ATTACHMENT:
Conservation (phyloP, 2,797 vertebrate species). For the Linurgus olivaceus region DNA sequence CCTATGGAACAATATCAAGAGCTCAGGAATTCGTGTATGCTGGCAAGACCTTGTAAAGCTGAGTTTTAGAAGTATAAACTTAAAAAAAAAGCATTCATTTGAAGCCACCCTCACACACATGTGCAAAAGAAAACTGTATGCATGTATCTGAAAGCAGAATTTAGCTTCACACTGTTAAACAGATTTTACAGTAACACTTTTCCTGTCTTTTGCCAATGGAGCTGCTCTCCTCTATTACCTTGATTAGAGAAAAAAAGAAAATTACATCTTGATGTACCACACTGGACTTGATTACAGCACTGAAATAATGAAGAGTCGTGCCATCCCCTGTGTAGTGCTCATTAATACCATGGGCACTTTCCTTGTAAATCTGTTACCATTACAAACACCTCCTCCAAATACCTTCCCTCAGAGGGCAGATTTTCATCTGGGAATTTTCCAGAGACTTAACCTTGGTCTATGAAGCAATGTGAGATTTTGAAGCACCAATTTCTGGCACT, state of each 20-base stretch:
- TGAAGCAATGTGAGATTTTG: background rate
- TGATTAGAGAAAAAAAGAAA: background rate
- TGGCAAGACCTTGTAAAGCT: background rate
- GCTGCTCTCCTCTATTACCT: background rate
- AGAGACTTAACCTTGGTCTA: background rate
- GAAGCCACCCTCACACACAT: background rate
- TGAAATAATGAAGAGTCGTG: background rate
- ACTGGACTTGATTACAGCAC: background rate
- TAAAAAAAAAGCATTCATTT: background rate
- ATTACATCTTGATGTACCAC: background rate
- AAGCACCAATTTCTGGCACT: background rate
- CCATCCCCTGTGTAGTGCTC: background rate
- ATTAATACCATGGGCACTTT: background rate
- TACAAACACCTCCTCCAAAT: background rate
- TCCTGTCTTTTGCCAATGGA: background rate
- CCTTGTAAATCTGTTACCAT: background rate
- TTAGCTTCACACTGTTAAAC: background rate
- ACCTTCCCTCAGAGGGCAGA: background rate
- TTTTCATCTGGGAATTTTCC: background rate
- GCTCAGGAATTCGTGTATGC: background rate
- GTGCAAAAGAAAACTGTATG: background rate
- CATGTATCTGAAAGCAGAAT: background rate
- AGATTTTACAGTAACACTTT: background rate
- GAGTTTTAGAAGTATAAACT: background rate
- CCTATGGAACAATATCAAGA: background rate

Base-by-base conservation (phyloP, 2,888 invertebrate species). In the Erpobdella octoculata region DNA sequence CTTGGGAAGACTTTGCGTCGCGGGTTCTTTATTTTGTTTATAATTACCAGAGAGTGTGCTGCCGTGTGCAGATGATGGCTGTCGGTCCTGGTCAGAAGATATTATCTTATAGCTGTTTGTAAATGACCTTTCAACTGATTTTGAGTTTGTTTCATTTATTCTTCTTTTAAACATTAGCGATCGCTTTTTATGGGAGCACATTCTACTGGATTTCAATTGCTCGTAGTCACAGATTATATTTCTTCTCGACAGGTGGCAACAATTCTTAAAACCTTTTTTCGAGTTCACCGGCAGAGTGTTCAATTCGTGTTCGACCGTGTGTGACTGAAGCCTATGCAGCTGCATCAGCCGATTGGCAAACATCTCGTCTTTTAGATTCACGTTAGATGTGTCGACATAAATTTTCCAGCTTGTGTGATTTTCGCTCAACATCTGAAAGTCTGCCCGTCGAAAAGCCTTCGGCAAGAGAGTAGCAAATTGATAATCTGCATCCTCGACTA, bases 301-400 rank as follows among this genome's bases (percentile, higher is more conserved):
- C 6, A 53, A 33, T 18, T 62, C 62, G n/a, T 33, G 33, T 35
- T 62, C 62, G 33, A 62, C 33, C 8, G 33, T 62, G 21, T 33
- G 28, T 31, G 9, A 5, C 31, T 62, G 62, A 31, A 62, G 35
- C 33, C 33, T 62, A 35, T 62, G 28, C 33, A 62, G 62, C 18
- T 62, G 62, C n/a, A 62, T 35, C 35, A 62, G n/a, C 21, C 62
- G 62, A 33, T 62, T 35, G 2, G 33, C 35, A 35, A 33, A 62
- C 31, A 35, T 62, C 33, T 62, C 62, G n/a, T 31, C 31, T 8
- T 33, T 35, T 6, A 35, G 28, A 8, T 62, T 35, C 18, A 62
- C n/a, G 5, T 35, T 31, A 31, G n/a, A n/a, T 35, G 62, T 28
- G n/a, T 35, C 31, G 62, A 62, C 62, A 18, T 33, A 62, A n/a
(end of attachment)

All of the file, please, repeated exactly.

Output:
Conservation (phyloP, 2,797 vertebrate species). For the Linurgus olivaceus region DNA sequence CCTATGGAACAATATCAAGAGCTCAGGAATTCGTGTATGCTGGCAAGACCTTGTAAAGCTGAGTTTTAGAAGTATAAACTTAAAAAAAAAGCATTCATTTGAAGCCACCCTCACACACATGTGCAAAAGAAAACTGTATGCATGTATCTGAAAGCAGAATTTAGCTTCACACTGTTAAACAGATTTTACAGTAACACTTTTCCTGTCTTTTGCCAATGGAGCTGCTCTCCTCTATTACCTTGATTAGAGAAAAAAAGAAAATTACATCTTGATGTACCACACTGGACTTGATTACAGCACTGAAATAATGAAGAGTCGTGCCATCCCCTGTGTAGTGCTCATTAATACCATGGGCACTTTCCTTGTAAATCTGTTACCATTACAAACACCTCCTCCAAATACCTTCCCTCAGAGGGCAGATTTTCATCTGGGAATTTTCCAGAGACTTAACCTTGGTCTATGAAGCAATGTGAGATTTTGAAGCACCAATTTCTGGCACT, state of each 20-base stretch:
- TGAAGCAATGTGAGATTTTG: background rate
- TGATTAGAGAAAAAAAGAAA: background rate
- TGGCAAGACCTTGTAAAGCT: background rate
- GCTGCTCTCCTCTATTACCT: background rate
- AGAGACTTAACCTTGGTCTA: background rate
- GAAGCCACCCTCACACACAT: background rate
- TGAAATAATGAAGAGTCGTG: background rate
- ACTGGACTTGATTACAGCAC: background rate
- TAAAAAAAAAGCATTCATTT: background rate
- ATTACATCTTGATGTACCAC: background rate
- AAGCACCAATTTCTGGCACT: background rate
- CCATCCCCTGTGTAGTGCTC: background rate
- ATTAATACCATGGGCACTTT: background rate
- TACAAACACCTCCTCCAAAT: background rate
- TCCTGTCTTTTGCCAATGGA: background rate
- CCTTGTAAATCTGTTACCAT: background rate
- TTAGCTTCACACTGTTAAAC: background rate
- ACCTTCCCTCAGAGGGCAGA: background rate
- TTTTCATCTGGGAATTTTCC: background rate
- GCTCAGGAATTCGTGTATGC: background rate
- GTGCAAAAGAAAACTGTATG: background rate
- CATGTATCTGAAAGCAGAAT: background rate
- AGATTTTACAGTAACACTTT: background rate
- GAGTTTTAGAAGTATAAACT: background rate
- CCTATGGAACAATATCAAGA: background rate

Base-by-base conservation (phyloP, 2,888 invertebrate species). In the Erpobdella octoculata region DNA sequence CTTGGGAAGACTTTGCGTCGCGGGTTCTTTATTTTGTTTATAATTACCAGAGAGTGTGCTGCCGTGTGCAGATGATGGCTGTCGGTCCTGGTCAGAAGATATTATCTTATAGCTGTTTGTAAATGACCTTTCAACTGATTTTGAGTTTGTTTCATTTATTCTTCTTTTAAACATTAGCGATCGCTTTTTATGGGAGCACATTCTACTGGATTTCAATTGCTCGTAGTCACAGATTATATTTCTTCTCGACAGGTGGCAACAATTCTTAAAACCTTTTTTCGAGTTCACCGGCAGAGTGTTCAATTCGTGTTCGACCGTGTGTGACTGAAGCCTATGCAGCTGCATCAGCCGATTGGCAAACATCTCGTCTTTTAGATTCACGTTAGATGTGTCGACATAAATTTTCCAGCTTGTGTGATTTTCGCTCAACATCTGAAAGTCTGCCCGTCGAAAAGCCTTCGGCAAGAGAGTAGCAAATTGATAATCTGCATCCTCGACTA, bases 301-400 rank as follows among this genome's bases (percentile, higher is more conserved):
- C 6, A 53, A 33, T 18, T 62, C 62, G n/a, T 33, G 33, T 35
- T 62, C 62, G 33, A 62, C 33, C 8, G 33, T 62, G 21, T 33
- G 28, T 31, G 9, A 5, C 31, T 62, G 62, A 31, A 62, G 35
- C 33, C 33, T 62, A 35, T 62, G 28, C 33, A 62, G 62, C 18
- T 62, G 62, C n/a, A 62, T 35, C 35, A 62, G n/a, C 21, C 62
- G 62, A 33, T 62, T 35, G 2, G 33, C 35, A 35, A 33, A 62
- C 31, A 35, T 62, C 33, T 62, C 62, G n/a, T 31, C 31, T 8
- T 33, T 35, T 6, A 35, G 28, A 8, T 62, T 35, C 18, A 62
- C n/a, G 5, T 35, T 31, A 31, G n/a, A n/a, T 35, G 62, T 28
- G n/a, T 35, C 31, G 62, A 62, C 62, A 18, T 33, A 62, A n/a